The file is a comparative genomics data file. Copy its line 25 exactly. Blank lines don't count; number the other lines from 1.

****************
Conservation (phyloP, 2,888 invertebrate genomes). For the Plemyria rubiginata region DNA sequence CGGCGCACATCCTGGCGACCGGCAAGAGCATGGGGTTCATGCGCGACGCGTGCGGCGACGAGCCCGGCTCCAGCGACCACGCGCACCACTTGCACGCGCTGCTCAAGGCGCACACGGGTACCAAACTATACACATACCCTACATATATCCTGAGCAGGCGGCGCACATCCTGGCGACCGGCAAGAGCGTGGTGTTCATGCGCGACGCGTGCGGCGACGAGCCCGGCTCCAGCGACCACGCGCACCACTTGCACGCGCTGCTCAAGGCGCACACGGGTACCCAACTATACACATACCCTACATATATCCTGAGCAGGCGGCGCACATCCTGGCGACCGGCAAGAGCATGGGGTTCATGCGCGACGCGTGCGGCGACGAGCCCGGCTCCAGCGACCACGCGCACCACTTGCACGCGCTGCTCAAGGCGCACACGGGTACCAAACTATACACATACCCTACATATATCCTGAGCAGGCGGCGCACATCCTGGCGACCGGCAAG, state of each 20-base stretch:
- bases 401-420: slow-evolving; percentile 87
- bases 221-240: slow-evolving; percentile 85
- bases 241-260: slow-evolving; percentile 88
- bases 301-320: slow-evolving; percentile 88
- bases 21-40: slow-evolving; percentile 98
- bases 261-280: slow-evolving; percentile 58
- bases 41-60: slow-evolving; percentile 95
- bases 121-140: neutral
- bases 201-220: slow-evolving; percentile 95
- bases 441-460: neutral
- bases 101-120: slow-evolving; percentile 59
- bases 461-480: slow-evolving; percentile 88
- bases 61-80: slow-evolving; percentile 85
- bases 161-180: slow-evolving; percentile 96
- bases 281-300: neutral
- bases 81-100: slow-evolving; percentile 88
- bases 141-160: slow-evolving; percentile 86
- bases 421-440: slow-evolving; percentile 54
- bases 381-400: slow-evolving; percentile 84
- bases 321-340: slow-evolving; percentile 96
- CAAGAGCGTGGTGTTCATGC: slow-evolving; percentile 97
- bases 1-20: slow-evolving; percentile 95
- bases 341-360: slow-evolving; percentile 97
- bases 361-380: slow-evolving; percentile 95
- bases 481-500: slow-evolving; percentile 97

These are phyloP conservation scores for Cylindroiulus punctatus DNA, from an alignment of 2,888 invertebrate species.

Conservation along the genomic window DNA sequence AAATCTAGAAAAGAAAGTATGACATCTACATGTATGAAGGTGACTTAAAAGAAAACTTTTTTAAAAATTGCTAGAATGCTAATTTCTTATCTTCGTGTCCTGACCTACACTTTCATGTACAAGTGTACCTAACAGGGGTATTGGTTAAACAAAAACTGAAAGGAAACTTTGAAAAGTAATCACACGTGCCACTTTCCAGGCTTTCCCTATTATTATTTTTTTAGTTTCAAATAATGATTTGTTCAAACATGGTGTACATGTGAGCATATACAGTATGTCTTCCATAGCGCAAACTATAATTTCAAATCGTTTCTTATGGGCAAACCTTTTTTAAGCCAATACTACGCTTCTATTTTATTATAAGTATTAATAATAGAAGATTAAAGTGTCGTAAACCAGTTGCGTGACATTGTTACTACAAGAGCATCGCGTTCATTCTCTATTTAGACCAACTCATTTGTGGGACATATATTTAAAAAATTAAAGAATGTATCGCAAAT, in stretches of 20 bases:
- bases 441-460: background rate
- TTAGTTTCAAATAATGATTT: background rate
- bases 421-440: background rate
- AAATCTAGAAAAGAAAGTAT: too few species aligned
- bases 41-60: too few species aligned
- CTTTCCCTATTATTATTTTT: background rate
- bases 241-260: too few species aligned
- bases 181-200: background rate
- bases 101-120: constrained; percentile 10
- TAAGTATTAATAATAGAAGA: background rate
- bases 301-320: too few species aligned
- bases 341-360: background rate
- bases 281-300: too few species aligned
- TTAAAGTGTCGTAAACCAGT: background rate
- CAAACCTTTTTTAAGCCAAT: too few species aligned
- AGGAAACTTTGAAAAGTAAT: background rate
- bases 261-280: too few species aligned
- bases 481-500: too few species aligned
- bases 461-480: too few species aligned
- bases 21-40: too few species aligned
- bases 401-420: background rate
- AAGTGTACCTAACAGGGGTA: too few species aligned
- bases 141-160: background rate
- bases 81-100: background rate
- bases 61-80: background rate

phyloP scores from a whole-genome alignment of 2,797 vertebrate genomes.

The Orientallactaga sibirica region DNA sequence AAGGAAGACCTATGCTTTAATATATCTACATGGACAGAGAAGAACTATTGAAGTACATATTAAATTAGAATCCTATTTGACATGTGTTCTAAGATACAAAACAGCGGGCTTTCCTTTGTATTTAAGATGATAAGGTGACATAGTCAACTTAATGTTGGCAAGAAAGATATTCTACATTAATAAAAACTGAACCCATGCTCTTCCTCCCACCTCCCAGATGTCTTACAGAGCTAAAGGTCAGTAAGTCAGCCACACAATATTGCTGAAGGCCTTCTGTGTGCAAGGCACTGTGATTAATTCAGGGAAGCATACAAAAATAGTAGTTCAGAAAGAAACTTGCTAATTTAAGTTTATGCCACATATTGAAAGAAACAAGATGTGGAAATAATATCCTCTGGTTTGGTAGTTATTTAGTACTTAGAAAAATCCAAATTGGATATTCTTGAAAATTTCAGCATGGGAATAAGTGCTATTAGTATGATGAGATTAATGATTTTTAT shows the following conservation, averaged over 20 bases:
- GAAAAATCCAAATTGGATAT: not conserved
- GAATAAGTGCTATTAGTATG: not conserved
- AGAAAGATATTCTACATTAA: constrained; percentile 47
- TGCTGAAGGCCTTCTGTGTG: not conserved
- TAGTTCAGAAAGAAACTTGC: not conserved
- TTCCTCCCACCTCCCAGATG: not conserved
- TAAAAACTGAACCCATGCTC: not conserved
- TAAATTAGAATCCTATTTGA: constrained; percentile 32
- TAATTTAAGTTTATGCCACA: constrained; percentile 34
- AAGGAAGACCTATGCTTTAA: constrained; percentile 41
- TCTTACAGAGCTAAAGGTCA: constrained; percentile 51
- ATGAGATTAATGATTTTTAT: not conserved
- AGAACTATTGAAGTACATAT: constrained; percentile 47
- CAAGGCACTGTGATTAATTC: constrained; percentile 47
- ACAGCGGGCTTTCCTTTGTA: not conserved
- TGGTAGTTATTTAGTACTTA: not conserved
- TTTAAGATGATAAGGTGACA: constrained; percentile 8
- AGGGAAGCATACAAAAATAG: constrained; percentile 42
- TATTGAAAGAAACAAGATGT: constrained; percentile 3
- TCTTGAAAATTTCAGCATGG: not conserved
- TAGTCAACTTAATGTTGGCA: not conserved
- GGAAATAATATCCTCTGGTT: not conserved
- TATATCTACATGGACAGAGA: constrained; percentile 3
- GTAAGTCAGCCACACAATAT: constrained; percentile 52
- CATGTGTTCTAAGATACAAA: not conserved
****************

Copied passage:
- bases 361-380: slow-evolving; percentile 95